We started our final day at the Basilica Cistern. This is the largest of several hundred cisterns under the city, and was built in the 6th century. It is hard to convey the scale of this place with a picture, so here are some numbers. It is over 100,000 square feet in area, and capable of holding 2,800,000 cubic feet of water (that’s 100,000 tons of water). There are 336 marble columns, each 30 feet high, supporting the ceiling. Now there are only a few feet of water in it, but plenty of fish swimming around. A walkway has been constructed so visitors can walk through the cistern.
We went next to the Spice Market, where all sorts of things are sold, and chose to buy our Turkish Delight from the one shop owner who did not chase us down the corridor, shouting at us!
A two hour boat ride on the Bosphorus included this mosque, right next to the modern bridge spanning the river.
Finally we went up the Galata Tower for views of this beautiful city, which we hope to return to some day.
Thanks for reading!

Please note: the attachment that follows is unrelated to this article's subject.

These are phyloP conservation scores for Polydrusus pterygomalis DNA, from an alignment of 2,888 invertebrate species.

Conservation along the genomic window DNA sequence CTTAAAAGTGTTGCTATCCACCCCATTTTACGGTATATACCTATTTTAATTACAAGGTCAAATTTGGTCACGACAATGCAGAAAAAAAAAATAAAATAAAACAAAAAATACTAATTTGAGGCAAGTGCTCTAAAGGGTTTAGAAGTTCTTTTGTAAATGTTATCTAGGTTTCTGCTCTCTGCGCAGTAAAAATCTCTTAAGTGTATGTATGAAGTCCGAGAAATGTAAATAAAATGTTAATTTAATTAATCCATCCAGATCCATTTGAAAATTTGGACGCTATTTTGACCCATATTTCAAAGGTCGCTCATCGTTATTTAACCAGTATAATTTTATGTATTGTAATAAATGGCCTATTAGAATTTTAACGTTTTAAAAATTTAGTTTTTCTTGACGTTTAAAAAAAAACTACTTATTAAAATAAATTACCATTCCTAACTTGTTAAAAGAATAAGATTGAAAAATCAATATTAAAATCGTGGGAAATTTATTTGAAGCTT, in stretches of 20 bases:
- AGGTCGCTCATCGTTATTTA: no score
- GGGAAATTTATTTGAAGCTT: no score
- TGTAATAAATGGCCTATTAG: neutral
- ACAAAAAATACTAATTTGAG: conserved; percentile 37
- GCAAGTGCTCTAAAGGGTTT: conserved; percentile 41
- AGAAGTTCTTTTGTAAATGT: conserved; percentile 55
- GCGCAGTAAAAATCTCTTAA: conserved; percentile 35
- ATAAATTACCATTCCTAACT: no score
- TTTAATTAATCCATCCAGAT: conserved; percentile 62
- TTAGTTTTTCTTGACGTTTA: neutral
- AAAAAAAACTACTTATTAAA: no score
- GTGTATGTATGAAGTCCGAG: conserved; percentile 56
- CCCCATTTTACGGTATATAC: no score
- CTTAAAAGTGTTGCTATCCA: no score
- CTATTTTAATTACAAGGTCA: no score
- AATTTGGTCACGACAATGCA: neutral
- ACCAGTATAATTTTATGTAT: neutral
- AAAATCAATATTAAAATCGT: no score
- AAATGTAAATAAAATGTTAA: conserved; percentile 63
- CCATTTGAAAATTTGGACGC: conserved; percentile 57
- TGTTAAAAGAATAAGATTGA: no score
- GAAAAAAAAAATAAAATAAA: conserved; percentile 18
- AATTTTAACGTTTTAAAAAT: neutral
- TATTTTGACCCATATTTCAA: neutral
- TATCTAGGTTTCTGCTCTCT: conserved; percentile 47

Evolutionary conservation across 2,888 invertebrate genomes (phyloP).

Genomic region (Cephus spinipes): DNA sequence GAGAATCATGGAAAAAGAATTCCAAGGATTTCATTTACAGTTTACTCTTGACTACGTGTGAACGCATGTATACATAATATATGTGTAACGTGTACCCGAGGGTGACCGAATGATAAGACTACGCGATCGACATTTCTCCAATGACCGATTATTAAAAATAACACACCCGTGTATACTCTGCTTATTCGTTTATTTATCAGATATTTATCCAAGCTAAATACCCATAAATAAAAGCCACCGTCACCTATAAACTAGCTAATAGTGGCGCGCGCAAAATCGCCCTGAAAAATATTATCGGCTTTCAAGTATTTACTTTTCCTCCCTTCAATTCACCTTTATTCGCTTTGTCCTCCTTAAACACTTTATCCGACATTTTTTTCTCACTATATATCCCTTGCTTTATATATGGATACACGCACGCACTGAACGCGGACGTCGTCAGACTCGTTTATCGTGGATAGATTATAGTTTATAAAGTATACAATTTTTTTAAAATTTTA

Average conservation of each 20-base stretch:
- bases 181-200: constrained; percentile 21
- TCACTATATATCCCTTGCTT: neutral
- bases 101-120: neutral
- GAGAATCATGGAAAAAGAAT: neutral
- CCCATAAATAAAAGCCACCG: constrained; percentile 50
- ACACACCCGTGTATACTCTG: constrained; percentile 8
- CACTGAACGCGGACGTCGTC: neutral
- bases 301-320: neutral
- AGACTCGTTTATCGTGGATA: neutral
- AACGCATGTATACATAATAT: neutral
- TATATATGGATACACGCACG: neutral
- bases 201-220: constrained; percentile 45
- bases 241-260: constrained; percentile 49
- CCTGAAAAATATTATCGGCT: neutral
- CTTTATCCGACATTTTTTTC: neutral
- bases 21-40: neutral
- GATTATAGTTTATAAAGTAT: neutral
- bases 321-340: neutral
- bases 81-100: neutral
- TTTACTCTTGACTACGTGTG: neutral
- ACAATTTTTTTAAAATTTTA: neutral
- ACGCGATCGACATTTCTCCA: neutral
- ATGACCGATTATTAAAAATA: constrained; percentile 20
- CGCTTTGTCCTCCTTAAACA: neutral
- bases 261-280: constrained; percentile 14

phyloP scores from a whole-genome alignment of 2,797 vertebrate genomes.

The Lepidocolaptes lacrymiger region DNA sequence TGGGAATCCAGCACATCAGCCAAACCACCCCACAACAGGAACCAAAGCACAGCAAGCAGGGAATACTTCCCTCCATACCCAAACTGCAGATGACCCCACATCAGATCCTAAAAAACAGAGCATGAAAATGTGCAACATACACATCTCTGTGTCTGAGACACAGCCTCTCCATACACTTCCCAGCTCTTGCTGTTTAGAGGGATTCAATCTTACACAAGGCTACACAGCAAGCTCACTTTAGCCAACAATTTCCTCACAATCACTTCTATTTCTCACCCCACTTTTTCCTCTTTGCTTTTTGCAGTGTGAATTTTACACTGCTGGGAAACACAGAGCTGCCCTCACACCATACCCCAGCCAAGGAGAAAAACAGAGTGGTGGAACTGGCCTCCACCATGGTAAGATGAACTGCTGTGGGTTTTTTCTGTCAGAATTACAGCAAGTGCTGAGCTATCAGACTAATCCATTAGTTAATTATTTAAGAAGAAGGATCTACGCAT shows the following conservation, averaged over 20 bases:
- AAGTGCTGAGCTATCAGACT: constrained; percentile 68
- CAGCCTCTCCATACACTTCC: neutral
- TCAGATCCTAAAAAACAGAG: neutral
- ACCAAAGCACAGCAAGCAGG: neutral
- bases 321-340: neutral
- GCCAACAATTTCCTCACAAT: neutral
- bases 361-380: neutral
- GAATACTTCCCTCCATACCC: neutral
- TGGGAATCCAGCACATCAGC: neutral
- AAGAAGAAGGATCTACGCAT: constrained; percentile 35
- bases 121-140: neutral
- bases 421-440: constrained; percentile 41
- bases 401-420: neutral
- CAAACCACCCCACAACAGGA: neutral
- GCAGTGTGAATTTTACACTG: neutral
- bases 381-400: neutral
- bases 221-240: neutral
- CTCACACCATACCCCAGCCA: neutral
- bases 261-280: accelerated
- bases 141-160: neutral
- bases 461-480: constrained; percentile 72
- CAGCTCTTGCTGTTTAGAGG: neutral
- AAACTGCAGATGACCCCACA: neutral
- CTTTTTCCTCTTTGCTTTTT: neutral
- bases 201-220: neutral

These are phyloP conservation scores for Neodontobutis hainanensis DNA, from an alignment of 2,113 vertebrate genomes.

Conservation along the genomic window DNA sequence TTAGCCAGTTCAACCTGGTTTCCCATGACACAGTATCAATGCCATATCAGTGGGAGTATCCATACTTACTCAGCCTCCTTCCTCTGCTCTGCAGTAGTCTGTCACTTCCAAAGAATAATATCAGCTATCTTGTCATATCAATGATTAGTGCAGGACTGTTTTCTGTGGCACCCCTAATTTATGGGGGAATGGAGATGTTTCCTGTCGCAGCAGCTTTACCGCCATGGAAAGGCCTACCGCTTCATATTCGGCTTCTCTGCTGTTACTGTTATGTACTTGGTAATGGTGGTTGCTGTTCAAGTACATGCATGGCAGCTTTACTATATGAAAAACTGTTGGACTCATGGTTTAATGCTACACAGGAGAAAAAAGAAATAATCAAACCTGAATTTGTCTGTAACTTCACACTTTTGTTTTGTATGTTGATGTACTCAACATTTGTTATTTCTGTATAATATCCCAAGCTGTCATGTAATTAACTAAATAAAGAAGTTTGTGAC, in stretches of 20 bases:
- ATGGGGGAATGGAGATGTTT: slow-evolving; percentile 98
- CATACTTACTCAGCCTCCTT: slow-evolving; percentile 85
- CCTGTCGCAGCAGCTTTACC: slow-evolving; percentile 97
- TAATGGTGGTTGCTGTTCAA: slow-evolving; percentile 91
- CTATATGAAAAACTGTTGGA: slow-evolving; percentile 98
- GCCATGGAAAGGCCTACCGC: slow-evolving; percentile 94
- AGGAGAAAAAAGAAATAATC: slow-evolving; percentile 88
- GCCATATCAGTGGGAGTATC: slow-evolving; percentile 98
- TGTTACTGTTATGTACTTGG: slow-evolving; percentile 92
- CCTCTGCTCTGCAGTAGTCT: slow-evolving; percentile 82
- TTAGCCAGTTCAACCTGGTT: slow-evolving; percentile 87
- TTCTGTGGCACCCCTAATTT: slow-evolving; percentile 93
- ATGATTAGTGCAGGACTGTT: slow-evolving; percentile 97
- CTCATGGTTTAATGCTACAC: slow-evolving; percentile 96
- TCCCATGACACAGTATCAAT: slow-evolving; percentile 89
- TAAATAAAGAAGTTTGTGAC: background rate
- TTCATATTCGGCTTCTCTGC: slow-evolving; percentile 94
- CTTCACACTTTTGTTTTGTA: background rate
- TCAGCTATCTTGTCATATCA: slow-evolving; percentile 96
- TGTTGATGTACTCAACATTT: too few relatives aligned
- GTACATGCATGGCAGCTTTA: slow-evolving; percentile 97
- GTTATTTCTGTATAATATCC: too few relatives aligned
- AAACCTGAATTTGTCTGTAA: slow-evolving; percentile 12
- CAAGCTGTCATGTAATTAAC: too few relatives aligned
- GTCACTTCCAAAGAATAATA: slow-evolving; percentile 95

We landed in Istanbul at 7 AM, and decided to take a tour in the morning before being dropped off at our hotel.
The first stop was at the Blue Mosque, and here’s one very small detail on the ceiling of this amazing building.
The Topkapi Palace was a residence of the Ottoman sultans for 400 years. At the end of the Ottoman Empire, almost 100 years ago, the palace became a museum. It is in amazing condition, and in addition to the many buildings and courtyards, we saw priceless jewelry and other artifacts. Sadly, tourism is way down as people are afraid to visit the city. But for us, this meant lots of sightseeing with virtually no queues.
Our last stop on this tour was the Grand Bazaar. It’s the first indoor mall…